on June 29, 2011 by in 2011, Comments (0)

What’s new and what’s changing in ChEBI in 2011



ChEBI — Chemical Entities of Biological Interest — is an ontology of chemical entities such as molecules and ions, and their roles in biological contexts (de Matos, 2010).  As of April 2011, it contains in total around 25,000 classes. Here, we report on recent developments and changes in the ontology, and give a brief view on ongoing work that will lead to changes in the future.


Janna Hastings*, Paula de Matos, Adriano Dekker, Marcus Ennis, Kenneth Haug,
Zara Josephs, Gareth Owen, Steve Turner and Christoph Steinbeck

European Bioinformatics Institute, Hinxton, UK CB10 1SD


Role-structure disentanglement.

Prior to 2009, the ‘is a’ relationship in ChEBI was overloaded, linking molecular entities with chemical classes and specifying the ‘roles’ that chemical entities can enact in various contexts. To address this, the relationship ‘has role’ was introduced and used to link molecular entities to roles, for example, the molecular entity acetylsalicylic acid (CHEBI:15365) ‘has role’ non-narcotic analgesic (CHEBI:35481). The initial disentanglement was performed programmatically, and subsequent manual curation was required to clean up, since errors occurred in cases where, say, a chemical entity lacked a structure and was only classified with a role parent. Current curation efforts are underway to fully define classes which are specified with both structural and role-based features, such as the entity tricyclic antidepressant (CHEBI:36809), which is defined as ‘is a’ organic tricyclic compound and ‘has role’ antidepressant.

Mapping to upper level ontologies.

In order to comply with our goal of increasing interoperability with other ontologies in the biomedical domain, ChEBI has undertaken to provide a mapping to the upper level ontology BFO.  Mapping multiple ontologies beneath a common upper level allows easier linking between ontologies, since it reduces ambiguities in interpretations through clear ontological commitment. The ChEBI-BFO mapping is provided as a bridge OWL file, downloadable alongside the ChEBI ontology OBO and OWL exports, available at ftp://ftp.ebi.ac.uk/pub/databases/chebi/ontology/.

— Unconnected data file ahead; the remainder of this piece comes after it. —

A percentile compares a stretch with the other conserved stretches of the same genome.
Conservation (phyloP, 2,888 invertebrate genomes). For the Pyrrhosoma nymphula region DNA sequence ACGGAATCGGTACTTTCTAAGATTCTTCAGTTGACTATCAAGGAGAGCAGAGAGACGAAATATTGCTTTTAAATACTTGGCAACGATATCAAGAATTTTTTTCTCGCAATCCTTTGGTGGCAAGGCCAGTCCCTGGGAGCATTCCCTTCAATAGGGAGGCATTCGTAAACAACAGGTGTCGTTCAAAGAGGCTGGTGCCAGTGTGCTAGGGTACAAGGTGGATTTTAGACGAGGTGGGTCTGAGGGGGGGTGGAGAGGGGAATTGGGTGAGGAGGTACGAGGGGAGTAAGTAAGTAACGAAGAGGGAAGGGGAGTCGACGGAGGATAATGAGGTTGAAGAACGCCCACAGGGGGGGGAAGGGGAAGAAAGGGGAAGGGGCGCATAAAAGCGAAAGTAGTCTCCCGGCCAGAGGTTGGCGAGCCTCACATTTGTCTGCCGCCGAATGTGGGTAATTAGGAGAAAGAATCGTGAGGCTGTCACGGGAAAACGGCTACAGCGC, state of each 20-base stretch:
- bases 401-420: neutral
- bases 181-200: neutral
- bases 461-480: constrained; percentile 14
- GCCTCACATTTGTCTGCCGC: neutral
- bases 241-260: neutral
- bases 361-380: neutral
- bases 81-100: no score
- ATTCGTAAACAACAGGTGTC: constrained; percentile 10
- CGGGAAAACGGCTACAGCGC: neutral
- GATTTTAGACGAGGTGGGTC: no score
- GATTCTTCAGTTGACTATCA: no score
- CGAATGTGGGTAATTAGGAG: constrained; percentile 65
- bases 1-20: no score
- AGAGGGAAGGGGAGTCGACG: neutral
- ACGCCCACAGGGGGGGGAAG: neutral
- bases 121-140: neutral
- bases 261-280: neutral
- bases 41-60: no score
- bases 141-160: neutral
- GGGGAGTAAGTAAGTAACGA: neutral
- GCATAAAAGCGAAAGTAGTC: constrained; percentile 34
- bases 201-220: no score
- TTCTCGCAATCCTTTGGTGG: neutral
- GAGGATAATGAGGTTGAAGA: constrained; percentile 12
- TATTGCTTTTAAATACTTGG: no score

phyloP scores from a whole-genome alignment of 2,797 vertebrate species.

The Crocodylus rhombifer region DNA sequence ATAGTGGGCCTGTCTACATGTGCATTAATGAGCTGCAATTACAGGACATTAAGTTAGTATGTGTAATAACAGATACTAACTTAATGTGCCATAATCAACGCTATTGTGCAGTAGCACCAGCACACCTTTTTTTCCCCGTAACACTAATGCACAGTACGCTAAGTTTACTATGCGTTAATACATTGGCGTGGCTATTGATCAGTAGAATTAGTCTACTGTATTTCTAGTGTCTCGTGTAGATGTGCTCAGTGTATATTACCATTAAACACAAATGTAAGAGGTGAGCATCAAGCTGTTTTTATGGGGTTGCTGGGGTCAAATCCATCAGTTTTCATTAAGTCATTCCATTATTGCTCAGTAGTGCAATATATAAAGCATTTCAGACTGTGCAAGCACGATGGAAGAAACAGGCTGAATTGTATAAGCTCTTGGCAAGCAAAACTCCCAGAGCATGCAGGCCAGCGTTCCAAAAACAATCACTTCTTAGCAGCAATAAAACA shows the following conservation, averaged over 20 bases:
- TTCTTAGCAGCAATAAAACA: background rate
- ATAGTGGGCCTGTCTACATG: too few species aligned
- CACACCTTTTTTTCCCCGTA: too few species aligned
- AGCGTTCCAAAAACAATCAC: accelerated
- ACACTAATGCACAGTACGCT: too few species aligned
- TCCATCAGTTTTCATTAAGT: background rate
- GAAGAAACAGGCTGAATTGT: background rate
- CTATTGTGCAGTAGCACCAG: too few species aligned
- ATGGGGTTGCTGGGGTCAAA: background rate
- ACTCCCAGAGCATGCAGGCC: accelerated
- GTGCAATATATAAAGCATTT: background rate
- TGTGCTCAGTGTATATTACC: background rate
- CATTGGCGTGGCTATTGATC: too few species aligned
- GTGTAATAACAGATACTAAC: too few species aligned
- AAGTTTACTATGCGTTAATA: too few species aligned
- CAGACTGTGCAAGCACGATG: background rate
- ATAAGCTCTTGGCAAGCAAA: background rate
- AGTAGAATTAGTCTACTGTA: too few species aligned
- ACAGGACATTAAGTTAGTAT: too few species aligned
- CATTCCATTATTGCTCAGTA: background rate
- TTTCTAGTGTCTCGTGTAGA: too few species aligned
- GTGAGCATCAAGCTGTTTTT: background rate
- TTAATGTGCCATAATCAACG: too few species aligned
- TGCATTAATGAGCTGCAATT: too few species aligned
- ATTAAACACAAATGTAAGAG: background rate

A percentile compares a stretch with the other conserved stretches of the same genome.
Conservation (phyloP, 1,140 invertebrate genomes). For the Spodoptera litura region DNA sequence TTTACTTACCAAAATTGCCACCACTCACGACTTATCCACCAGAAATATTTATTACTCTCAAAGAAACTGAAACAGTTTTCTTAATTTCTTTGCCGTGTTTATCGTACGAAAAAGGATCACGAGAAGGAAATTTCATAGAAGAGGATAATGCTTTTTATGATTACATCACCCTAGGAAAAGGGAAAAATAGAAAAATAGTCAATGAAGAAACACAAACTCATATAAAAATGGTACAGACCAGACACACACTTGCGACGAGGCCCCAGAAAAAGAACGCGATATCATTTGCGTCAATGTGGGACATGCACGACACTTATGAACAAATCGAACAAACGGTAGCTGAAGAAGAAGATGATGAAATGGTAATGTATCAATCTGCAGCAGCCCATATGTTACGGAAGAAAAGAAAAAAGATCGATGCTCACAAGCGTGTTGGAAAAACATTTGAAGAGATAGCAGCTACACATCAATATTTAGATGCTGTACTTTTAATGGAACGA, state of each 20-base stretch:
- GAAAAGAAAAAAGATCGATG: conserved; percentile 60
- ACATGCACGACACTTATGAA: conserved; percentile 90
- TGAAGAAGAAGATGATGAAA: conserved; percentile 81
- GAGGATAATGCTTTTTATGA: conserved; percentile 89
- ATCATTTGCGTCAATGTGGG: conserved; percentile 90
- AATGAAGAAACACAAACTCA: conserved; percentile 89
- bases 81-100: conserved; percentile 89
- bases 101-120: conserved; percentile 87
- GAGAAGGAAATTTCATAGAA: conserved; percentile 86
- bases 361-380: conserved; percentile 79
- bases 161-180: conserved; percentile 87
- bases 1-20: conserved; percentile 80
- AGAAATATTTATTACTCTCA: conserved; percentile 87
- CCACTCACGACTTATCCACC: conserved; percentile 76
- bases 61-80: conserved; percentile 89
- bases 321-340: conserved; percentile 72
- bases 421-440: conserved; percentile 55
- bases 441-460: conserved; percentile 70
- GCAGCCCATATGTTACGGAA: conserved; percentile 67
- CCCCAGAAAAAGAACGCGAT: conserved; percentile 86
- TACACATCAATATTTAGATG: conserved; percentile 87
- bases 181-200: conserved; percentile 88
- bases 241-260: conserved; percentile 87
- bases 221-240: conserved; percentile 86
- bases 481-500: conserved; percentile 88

ChEBI growth is entirely community and user request driven. To better meet our user needs, ChEBI provides a community curation platform in the form of a web-based submission tool. The submission tool is accessible at:

The key advantage for users of the submission tool is that they are able to directly deposit new chemicals or roles into the ChEBI production database, and retrieve an identifier which they can start to use immediately. The identifier is maintained, although it will only become publicly available via the ChEBI public interface at the next monthly release.


In order to adequately deal with user-requested mixtures and polymers within the ontology, ChEBI has expanded its ‘chemical substance’ hierarchy, differentiating between pure and mixed substances.  A pure substance is a macroscopic homogeneous collection of molecular entities, while a mixture contains a non-homogeneous collection — at least two different types of molecular entity. In particular, this allows us to adequately model racemic mixtures, which are crucial in the representation of drugs, since many active substances found in drugs are formulated as racemic mixtures.

A large-scale ongoing effort is focused on annotating compounds relevant for immunology. Also, ChEBI is currently refactoring the representation of natural products in the ontology, which is currently inconsistently represented. Natural products will be given the role ‘secondary metabolite’.

Relationship evaluation

ChEBI is moving towards including full logical definitions for structure-based classes in the ontology where possible, and is continuing the alignment with BFO and with the Relation Ontology (RO). These efforts include a thorough evaluation of the relationships currently used in the ontology. Some relationships will be added, such as ‘disjoint from’, while others will be deprecated if they prove resistant to being assigned a logical definition.


de Matos, P., Alcántara, R., Dekker, A., Ennis, M., Hastings, J., Haug, K., Spiteri, I., Turner, S., and Steinbeck, C. (2009). Chemical entities of biological interest: an update. Nucleic Acids Res, 38, D249–D254.

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